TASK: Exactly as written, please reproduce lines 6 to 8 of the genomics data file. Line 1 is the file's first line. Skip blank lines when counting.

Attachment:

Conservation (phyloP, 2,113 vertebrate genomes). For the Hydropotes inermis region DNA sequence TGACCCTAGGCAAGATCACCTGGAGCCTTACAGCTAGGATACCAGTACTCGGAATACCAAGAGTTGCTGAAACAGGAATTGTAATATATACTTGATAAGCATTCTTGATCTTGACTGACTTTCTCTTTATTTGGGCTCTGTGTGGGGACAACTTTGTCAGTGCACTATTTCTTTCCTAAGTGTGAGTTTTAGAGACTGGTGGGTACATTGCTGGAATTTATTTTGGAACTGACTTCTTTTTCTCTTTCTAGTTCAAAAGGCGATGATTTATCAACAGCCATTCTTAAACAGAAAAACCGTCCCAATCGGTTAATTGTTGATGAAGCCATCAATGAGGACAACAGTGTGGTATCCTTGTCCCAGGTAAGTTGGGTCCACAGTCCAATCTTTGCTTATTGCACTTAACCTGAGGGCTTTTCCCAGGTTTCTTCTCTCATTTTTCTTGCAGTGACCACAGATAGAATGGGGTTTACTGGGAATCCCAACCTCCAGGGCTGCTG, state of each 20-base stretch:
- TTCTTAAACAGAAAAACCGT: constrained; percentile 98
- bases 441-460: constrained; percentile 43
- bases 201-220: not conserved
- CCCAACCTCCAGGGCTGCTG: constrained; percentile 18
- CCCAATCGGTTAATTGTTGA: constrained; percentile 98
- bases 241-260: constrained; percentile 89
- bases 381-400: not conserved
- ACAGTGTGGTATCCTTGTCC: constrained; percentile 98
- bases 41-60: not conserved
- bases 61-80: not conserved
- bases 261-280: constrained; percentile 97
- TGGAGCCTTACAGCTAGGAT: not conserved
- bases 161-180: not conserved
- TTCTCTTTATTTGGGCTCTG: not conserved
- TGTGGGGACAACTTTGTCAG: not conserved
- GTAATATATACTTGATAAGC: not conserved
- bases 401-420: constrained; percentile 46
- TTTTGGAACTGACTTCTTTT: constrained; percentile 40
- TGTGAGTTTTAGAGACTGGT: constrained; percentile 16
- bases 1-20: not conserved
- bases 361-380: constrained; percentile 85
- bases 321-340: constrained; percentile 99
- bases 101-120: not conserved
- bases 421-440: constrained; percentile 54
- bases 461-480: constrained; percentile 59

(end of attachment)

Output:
- CCCAATCGGTTAATTGTTGA: constrained; percentile 98
- bases 241-260: constrained; percentile 89
- bases 381-400: not conserved